Autumn

O Autumn!

“October, baptize me with leaves! Swaddle me in corduroy and nurse me with split pea soup. October, tuck tiny candy bars in my pockets and carve my smile into a thousand pumpkins. O autumn! O teakettle! O grace!”

― Rainbow Rowell

Song to Pomona

A silver dew lies on the Autumn grasses,
Autumnal sunshine habits every tree;
From each bejewelled bough there slowly passes
Immeasured scent and sweetness up to thee,
Pomorum Patrona! Pomorum Patrona!
O hear, as thou wert wont to hear of old,
Though guardian goddess of red and gold.

Banners, above thine orchard temples flying.
Flame a new splendour from each glowing glade,
And radiant hills of clustered light are lying
Beneath the lichened pillars on the shade,
Pomorun Patrona! Pomorum Patrona!
O give, as thou wert wont to give of old,
Though guardian goddess of red and gold.

With ample stores abundantly she blesses
Each nesting hamlet of the hills and plains,
Shaking within their thirsty cider-presses
The glory garnered from her woodland fanes.
Pomorun Patrona! Pomorum Patrona!
We praise thy name with voices of young and old,
Though guardian goddess of red and gold.

~ Arthur Rackham

Chang E Flying to the Moon

The story of Chang E is the most widely accepted tale regarding the moon and the origin of the Mid-Autumn Festival. It is said that in ancient times, ten suns existed and the extreme heat made people’s lives very difficult. It was the hero Hou Yi, who, owing to his great strength, shot down nine of the ten suns. On hearing of this amazing feat and the hero who performed it, people came from far and wide to learn from him. Peng Meng was among these people. Later, Hou Yi married a beautiful and kind-hearted woman named Chang E and lived a happy life.

One day, Hou Yi came upon Wangmu (the queen of heaven) on the way to meet his old friend. Wangmu presented him an elixir which, if took, would cause him to ascend immediately to heaven and become a god/goddess. Instead of drinking the potion himself, Hou Yi took it home and presented it to Chang E to keep. Unfortunately, Peng Meng secretly saw Hou Yi give the potion to his wife and three days later, while Hou Yi was out hunting, Peng Meng rushed into the backyard and demanded that Chang E hand over the elixir. Knowing that she could not win, she took out the elixir and swallowed it immediately. The moment she drank it, she flew out of the window and up into the sky. Chang E’s great love for her husband drew her towards the Moon, which is the nearest place to the earth on the heaven.

On realizing what happened to his wife, Hou Yi was so grieved that he shouted Chang E’s name to the sky. He was amazed to see a figure which looked just like his wife appeared in the Moon. He took the food liked by Chang E to an altar and offered it as a sacrifice for her. After hearing that Chang E became a goddess, folk people also offered sacrifices to Chang E to pray for peace and good luck. Since then, the custom of sacrificing to the moon has been spread among the folklore.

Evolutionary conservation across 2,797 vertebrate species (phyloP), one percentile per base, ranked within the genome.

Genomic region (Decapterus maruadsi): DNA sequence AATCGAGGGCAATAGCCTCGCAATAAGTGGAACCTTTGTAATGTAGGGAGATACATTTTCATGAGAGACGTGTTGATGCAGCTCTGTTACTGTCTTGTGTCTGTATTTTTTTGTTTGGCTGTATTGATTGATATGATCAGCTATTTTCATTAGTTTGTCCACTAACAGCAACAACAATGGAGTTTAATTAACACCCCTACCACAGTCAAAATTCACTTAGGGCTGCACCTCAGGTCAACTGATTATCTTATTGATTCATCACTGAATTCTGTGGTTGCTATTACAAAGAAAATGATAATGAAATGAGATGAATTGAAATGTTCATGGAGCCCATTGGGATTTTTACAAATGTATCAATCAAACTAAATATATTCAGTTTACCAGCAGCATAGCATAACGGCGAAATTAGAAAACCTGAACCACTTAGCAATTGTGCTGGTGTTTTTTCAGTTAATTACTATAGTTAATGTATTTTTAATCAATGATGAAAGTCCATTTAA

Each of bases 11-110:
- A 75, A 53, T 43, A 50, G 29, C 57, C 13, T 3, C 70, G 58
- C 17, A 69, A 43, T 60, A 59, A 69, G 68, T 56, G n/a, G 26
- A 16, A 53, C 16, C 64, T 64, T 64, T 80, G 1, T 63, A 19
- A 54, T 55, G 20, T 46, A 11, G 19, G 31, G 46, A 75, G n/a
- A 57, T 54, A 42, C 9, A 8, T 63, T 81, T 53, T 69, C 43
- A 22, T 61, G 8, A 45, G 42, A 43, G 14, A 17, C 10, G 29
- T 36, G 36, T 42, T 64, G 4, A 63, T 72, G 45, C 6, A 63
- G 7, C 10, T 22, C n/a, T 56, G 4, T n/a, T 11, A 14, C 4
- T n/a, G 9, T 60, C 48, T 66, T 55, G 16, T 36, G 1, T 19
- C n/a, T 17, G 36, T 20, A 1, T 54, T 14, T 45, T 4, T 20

Here’s a video:

Blessings of the Season

Blessings of my first frost on you
Blessings of the goose-stitched sky
Blessings of the trees in sunset glory
And warm hearths at the end of the day.
Blessings of the harvest set before you
Blessings of the food that comfort brings
Blessings on the fire that stays within you
Blessings on the fire that cannot stay.

Found at: Magickal Winds

To Autumn

O Autumn. Laden with fruit, and stained
With the blood of the grape, pass not, but sit
Beneath my shady roof, there thou may’st rest,
And tune thy jolly voice to my fresh pipe;
And all the daughters of the year shall dance,
Sing now the lusty song of fruits and flowers.

-William Blake

Autumn

Autumn

Autumn is over the long leaves that love us,
And over the mice in the barley sheaves;
Yellow the leaves of the rowan above us,
And yellow the wet wild-strawberry leaves.
The hour of the waning of love has beset us;
And weary and worn are our sad souls now;
Let us part, ere the season of passion forget us,
With a kiss and a tear and dropping brow.

– W.B. Yeats

Lady Autumn

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Lady Autumn, Queen of the Harvest,
I have seen You in the setting Sun
with Your long auburn tresses
blowing in the cool air that surrounds You.
Your crown of golden leaves is jeweled
with amber, amethyst, and rubies.
Your long, flowing purple robe stretches across the horizon.
In Your hands You hold the ripened fruits.
At Your feet the squirrels gather acorns.
Black crows perch on Your outstretched arms.
All around You the leaves are falling.
You sit upon Your throne and watch
the dying fires of the setting Sun
shine forth its final colors in the sky.
The purple and orange lingers
and glows like burning embers.
Then all colors fade into the twilight.
Lady Autumn, You are here at last.
We thank You for Your rewards.
We have worked hard for these gifts.
Lady Autumn, now grant us peace and rest.

~by Deirdre Akins

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